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  • 8
    Electronic Resource
    Electronic Resource
    Springer
    Oecologia 96 (1993), S. 324-330 
    ISSN: 1432-1939
    Keywords: Ocypodid crab ; Life history ; Geographic variation ; Breeding season
    Source: Springer Online Journal Archives 1860-2000
    Topics: Biology
    Notes: Abstract Reproductive traits of the mud crab Macrophthalmus banzai were compared in populations from Okinawa (26°13′ N) and Amakusa (32°32′ N). Crabs matured earlier and at a smaller size in Okinawa than in Amakusa, but growth rate did not differ between the two localities. Population density was much higher in Okinawa. Breeding occurred in winter in Okinawa and in summer in Amakusa. In Okinawa, females produced one brood at over 1 year of age and then died. In Amakusa, females produced one brood at over 1 year of age, and one or two broods at around 2 years of age, and then died. Egg weight in the Okinawa population was almost twice that of the Amakusa population. Furthermore, brood weight was larger in Okinawa than in Amakusa. Longevity was 16–19 months in Okinawa and 28–30 months in Amakusa. At high latitudes, the winter low temperature blocks reproduction of M. banzai. At low temperature blocks reproduction of M. banzai. At low latitudes, their short lifespan prevents iterative breeding. Thus, the difference in breeding season greatly affects other life-history traits.
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  • 9
    ISSN: 1432-1939
    Keywords: Life history ; Coadapted traits ; Clone Daphnia ; Diurnal vertical migration
    Source: Springer Online Journal Archives 1860-2000
    Topics: Biology
    Notes: Abstract To test the hypothesis of co-adaptation of life histories and daytime vertical distribution (vertical migration behaviour) in Daphnia, life history characteristics were analysed for two positively, three negatively, and four intermediately phototactic Daphnia magna clones. Clones with different phototactic behaviour were found to have divergent life history strategies, with positively phototactic clones being good exploiters under the non-limiting conditions provided in the laboratory, i.e. low density (1 ind./1), high food concentration (6,5–7 105 Scenedesmus cells/ml, restored daily) and high temperature (20° C). They realized a high intrinsic rate of increase at a small adult body size through rapid development, at a cost of producing small neonates. Negatively and intermediately phototactic clones had larger adult body sizes, and produced larger neonates that were more starvation-resistant than those of positively phototactic clones. Selection for high intrinsic rate of increase in intermediately phototactic clones was mediated through the production of large clutches.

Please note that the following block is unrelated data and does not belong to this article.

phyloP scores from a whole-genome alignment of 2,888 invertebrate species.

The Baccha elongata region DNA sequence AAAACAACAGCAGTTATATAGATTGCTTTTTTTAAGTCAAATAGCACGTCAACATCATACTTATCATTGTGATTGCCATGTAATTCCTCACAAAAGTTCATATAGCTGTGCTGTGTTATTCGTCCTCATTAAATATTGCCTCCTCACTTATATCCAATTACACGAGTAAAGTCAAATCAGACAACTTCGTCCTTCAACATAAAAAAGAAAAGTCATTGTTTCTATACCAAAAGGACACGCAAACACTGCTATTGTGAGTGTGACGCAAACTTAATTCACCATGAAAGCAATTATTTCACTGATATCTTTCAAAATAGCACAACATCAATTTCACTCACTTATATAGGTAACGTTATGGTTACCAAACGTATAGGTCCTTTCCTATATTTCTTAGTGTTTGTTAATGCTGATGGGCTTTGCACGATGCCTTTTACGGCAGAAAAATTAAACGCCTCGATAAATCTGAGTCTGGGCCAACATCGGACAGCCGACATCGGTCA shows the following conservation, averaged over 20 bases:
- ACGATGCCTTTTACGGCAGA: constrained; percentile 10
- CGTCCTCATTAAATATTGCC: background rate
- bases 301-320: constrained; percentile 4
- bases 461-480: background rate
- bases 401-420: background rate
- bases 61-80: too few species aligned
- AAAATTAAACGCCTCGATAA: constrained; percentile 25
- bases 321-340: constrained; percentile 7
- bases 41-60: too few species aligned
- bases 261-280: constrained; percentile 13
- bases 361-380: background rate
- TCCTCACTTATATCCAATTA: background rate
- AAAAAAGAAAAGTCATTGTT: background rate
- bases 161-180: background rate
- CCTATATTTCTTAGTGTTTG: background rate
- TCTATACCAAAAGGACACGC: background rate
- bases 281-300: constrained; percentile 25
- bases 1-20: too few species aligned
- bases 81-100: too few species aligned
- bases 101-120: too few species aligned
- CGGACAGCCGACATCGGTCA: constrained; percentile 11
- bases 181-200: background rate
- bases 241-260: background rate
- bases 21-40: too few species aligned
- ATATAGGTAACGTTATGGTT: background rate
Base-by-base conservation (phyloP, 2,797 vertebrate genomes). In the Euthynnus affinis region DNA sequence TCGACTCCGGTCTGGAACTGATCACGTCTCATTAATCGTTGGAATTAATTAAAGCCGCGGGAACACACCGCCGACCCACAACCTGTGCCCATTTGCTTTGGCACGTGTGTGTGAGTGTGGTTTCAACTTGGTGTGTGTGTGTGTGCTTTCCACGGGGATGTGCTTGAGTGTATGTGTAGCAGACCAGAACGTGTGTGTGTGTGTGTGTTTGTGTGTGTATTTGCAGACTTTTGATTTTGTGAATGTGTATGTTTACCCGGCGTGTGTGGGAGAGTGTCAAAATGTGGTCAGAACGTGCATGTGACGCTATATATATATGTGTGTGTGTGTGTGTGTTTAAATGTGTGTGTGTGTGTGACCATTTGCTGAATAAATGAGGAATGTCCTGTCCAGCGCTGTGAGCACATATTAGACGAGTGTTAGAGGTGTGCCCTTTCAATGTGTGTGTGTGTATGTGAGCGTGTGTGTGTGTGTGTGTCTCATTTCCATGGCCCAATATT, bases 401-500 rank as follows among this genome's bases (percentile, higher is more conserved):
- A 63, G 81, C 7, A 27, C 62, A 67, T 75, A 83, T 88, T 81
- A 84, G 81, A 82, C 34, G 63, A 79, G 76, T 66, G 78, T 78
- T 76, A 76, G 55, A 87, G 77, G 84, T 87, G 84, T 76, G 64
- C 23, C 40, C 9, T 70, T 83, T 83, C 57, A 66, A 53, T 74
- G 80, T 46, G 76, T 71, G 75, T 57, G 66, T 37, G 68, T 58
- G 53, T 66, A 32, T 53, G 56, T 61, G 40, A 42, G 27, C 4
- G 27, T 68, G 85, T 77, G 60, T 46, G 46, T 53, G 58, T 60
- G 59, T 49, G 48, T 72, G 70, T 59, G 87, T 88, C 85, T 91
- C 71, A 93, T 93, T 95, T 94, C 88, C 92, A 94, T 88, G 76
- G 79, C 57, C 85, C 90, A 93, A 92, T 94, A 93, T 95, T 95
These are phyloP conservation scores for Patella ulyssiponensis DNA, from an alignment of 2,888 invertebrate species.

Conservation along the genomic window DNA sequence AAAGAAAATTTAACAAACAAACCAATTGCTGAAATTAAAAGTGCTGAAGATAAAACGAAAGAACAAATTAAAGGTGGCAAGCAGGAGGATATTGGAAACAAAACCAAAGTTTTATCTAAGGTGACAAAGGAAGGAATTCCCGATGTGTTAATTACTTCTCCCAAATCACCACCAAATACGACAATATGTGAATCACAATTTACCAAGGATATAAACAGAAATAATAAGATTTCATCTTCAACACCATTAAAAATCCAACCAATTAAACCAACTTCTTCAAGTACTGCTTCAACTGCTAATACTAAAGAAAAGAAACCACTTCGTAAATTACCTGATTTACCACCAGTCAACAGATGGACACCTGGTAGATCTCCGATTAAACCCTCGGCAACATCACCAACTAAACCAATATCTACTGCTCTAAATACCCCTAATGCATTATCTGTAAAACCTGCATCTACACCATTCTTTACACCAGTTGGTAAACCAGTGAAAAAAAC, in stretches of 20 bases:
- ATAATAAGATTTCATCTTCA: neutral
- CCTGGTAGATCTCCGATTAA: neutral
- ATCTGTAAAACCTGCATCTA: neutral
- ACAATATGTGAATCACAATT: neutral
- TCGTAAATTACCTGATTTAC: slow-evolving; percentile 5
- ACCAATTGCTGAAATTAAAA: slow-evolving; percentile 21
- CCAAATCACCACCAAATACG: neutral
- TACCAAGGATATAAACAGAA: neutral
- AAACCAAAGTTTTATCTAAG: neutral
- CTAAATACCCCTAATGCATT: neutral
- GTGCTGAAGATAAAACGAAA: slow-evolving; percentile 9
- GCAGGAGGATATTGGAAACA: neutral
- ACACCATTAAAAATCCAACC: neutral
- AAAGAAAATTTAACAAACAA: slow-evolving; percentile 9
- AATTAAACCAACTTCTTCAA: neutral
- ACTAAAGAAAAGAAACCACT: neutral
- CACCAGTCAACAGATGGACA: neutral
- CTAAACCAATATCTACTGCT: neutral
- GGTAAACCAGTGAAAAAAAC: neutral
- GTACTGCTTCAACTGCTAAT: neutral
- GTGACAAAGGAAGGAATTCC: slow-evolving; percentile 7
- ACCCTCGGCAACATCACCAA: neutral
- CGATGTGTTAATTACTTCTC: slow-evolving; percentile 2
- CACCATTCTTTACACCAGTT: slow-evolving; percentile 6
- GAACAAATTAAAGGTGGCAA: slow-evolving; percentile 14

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  • 10
    ISSN: 1432-1939
    Keywords: Alpine ; Colubridae ; Life history ; Reproduction ; Reptile
    Source: Springer Online Journal Archives 1860-2000
    Topics: Biology
    Notes: Abstract A 5-year mark-recapture study of smooth snakes (Coronella austriaca) in the Carnic Alps (1100 m above sea level) of north-eastern Italy provided extensive information on the biology and life-history of these small viviparous snakes. Offspring were relatively large (mean=15 cm total length, 2.9 g) when they were born in late summer, and females grew to maturity (44 cm, 50 g) in approximately 4 years. Larger neonates retained their size advantage for at least 12 months, but did not have a higher probability of survival. Although sexual size dimorphism (at birth and at mean adult body sizes) was minor, the sexes differed significantly in several respects. Females grew faster than males during juvenile life, and adult females diverged in dietary habits from the rest of the population. Whereas juveniles (of both sexes) and adult males fed primarily on lizards, larger females shifted to feeding less frequently, but taking larger prey (mammals and snakes). Reproductive output increased strongly with maternal body size: larger females reproduced more frequently, produced larger litters of larger neonates, had higher relative clutch masses (RCMs), and had a lower proportion of stillborn off-spring. Most females produced a litter every 2nd or 3rd year. We did not detect significant year-to-year variation in reproductive traits over the 5 years of our study. Females were consistent from one litter to the next in several traits (e.g., litter sizes, offspring sizes and shapes, proportions of stillborn neonates, RCMs), but this consistency was due to differences in body size among females rather than to size-independent maternal effects. Overall litter sex ratios averaged 50/50, but sex ratios tended to be more male-biased in litters that were unusually large relative to maternal body size, and in litters containing a high proportion of stillborn offspring. “Costs” of reproduction appear to be high in this population, in terms of both energy allocation and risk. Reproduction reduced growth rates, and females that recovered condition more quickly in the year after reproduction were able to reproduce again after a briefer delay. Mortality was highest in reproducing females with high RCMs, and in females that were very emaciated after parturition. The marked increase in reproductive output with increasing maternal body size in C. austriaca may reflect a reduction in “costs” as females grow larger, and the dietary shift to larger prey may enhance the rate that females can accumulate energy for reproduction.